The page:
Juanita Quiñones (born 1920)
Written by Catherine Babikian
Juanita Quiñones was born in San Antonio, Texas, to Juan Quiñones and Victoriana Gutierrez Quiñones. Shortly after her birth, her family moved north to Mason City, Iowa, where her father worked for the Mason City & Clear Lake Railway and the Portland Cement Company. A few years later, they moved back to San Antonio, but after a few months decided to make Mason City their permanent home. “My dad worked so hard and my mom too,” Juanita said.
In Mason City, Juanita’s family lived on South Van Buren Avenue, close to the brick and tile works but far from the established Mexican community on Mason City’s north side. Juanita helped her mother manage the household. “I didn’t have time to be minglin’ with people, ‘cause I had nine little brothers and sisters,” she remembered. “I was the one that had to make tortillas. Once in a while I’d fry beans.”
When the U.S. entered World War II, Juanita’s younger brother Billy joined the service. The two were close, just a year or two apart in age, and as the oldest siblings, they both shouldered family responsibilities. When Billy was killed in 1944, Juanita was devastated.
He got killed two days after Christmas. We had a nice life, a nice little life, and then my brother got killed in the service. He was next to me. My mother ‘bout went out of her mind ‘cause he was a skinny little thing. We didn’t think he’d pass [the army physical] but they needed him then…He raised little chickens. He loved animals. And then he left us.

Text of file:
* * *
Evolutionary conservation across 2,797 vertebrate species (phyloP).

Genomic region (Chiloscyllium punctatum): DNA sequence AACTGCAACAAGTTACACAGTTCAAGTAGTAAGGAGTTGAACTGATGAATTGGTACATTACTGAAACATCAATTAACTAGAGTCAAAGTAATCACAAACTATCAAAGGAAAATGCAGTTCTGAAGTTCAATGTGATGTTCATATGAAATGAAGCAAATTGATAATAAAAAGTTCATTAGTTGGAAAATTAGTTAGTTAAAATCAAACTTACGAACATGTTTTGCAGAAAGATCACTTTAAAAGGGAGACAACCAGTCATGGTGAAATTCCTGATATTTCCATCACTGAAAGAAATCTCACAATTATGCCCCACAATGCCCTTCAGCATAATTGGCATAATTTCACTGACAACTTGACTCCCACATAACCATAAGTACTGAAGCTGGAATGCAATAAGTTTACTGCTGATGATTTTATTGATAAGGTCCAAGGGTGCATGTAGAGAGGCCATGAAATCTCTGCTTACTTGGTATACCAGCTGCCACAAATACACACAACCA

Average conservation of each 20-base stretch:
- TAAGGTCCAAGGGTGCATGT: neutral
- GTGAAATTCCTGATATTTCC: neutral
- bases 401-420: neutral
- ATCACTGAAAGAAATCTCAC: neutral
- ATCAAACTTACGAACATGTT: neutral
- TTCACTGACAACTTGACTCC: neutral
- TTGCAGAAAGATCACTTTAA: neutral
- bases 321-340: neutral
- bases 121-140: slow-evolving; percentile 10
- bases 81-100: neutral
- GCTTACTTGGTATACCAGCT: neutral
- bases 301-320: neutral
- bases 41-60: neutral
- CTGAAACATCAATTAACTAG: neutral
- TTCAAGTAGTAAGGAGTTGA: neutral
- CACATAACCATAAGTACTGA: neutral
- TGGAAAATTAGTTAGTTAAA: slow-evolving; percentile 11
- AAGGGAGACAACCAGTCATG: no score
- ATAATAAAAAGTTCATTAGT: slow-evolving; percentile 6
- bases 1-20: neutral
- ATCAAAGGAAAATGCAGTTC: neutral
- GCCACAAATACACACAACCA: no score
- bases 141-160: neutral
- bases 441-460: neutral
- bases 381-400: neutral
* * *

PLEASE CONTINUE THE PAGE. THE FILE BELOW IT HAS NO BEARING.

During the war, Juanita started working at the Decker & Sons meatpacking plant, a job she held for thirty-two years. She worked in the meat freezers, scaling cold meats. “I was glad to get the money,” she said, “but it was cold.” She cashed each paycheck and gave the money to her father to help pay the bills. When United Packinghouse Workers of America members voted to strike against Jacob Decker & Sons packinghouse in Mason City in 1948, many workers picketed outside the plant. Juanita played an equally valuable role in the eleven-week strike:
I helped in the kitchen, see. They’d go out [on the picket line] and watch that nobody would get in the plant. They had different ones in different places and we had to make lunch for ‘em. Supper and that. And I used to work in the kitchen, our union kitchen, and that’s what I used to do. Making the sandwiches and then I’d have to take it out to the guys. Coffee and all that for them…I never wanted to be on the line. Too cold.
As her siblings grew older, they moved out of Iowa, but Juanita stayed near her parents in Mason City. “My dad always said, be nice to anybody and everybody no matter what color,” she says, “and that’s true, he brought us up that way and that’s what we did."
(Oral history interview conducted by Teresa García for the Mujeres Latinas Project, October 26, 2006)